The relationships among expression of primary process thinking on the Rorschach, affective expression in fantasy play, and divergent thinking were investigated in first and second grade children. Sixty children received the rorschach (Holt's scoring system), a play task (Affect in Play Scale), and the Alternate Uses Test. Major hypotheses were supported because the amount of primary process thinking on the Rorschach (frequency and percent) was significantly, positively related to amount of affective expression and primary process expression in play. Also, expression of affect in play (frequency, variety, integration, and comfort) was significantly, positively related to divergent thinking, independent of IQ for both boys and girls. On the Rorschach, percent of primary process was significantly related to divergent thinking for boys. The results suggest that the ability to think imaginatively in a free-association style and the ability to have access to affect-laden material are related processes.
Article
Examined the relation between affective and cognitive processes in fantasy play and emotional understanding. Sixty-six children in the 1st and 2nd grades played with puppets (Affect in Play Scale; Russ, 1993), answered questions about their understanding of emotions (Kusche Affective Interview-Revised; Kusche, Greenberg, & Beilke, 1988), and completed a measure of verbal intelligence (Wechsler Intelligence Scale for Children-III; Wechsler, 1991). The major finding of this study was that consistent, yet modest, relations were found between dimensions of fantasy play and emotional understanding. Cognitive dimensions of fantasy play, but not affect expression, were related to facets of emotional understanding. These relations were independent of verbal ability. A composite fantasy play score accounted for a significant amount of variance in a composite emotional understanding score when verbal ability was accounted for. Variations in the pattern of correlations for girls and boys suggest sex differences in the relation between fantasy play and emotional understanding. Implications for clinical research and interventions are discussed.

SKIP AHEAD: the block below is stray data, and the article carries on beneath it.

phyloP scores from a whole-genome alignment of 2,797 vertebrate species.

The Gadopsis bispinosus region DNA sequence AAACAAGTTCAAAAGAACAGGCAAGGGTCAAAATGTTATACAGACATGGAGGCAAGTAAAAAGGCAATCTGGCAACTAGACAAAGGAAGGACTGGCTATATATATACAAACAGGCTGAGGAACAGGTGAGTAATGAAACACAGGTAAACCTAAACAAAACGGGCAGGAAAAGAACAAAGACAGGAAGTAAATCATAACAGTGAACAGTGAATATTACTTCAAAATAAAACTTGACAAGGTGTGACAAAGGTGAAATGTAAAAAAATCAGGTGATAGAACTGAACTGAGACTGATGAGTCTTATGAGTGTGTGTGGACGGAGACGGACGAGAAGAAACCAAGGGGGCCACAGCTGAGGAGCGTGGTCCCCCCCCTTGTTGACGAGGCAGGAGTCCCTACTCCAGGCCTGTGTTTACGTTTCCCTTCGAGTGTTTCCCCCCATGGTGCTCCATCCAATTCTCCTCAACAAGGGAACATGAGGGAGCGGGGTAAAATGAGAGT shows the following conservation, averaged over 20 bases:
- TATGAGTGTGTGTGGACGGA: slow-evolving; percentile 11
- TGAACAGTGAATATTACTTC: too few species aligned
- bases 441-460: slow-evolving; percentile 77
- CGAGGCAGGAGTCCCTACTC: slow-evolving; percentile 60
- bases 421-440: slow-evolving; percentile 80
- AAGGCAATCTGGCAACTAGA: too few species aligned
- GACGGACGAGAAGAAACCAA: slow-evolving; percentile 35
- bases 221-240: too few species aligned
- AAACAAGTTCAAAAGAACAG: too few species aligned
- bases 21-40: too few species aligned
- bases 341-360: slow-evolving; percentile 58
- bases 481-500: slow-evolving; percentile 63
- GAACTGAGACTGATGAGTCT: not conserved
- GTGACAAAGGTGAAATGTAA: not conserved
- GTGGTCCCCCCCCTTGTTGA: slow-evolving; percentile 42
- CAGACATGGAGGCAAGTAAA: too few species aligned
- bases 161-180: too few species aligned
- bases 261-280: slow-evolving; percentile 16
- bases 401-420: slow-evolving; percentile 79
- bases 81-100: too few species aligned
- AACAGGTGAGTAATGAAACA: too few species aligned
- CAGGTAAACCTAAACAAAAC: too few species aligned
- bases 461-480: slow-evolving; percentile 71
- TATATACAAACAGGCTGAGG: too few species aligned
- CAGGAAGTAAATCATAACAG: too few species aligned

Article
The authors investigated relationships among internal representations, empathy, and affective and cognitive processes in fantasy play to test the validity of the Social Cognition and Object Relations Scale Q-Sort (SCORS-Q; D. Westen, 1995) with children. Eighty-six 8-10-year-olds were administered 8 Thematic Apperception Test cards, a standardized play task, and a self-report empathy measure. Teachers rated children's empathy and helpfulness. As predicted, internal representations were related to empathy, helpfulness, and quality of fantasy play. Developmental differences on the SCORS-Q were consistent with object relations theory and with results from the original SCORS. The findings support the value of internal representations as a means of understanding children's interpersonal functioning and contribute to the validity of the SCORS-Q for use with children.
Article
Relationships among children's affective expression in fantasy play, interpersonal themes in projective stories, and concurrent interpersonal behaviors were investigated in 49 children. Participants completed a play task, a projective storytelling task, and a brief IQ measure. Peer and teacher ratings provided measures of interpersonal functioning. Results found that access to and comfort with affect is related to the ability to think in interpersonal ways. Neither affective expression in play nor interpersonal themes in projective stories were related to actual interpersonal behavior.
Article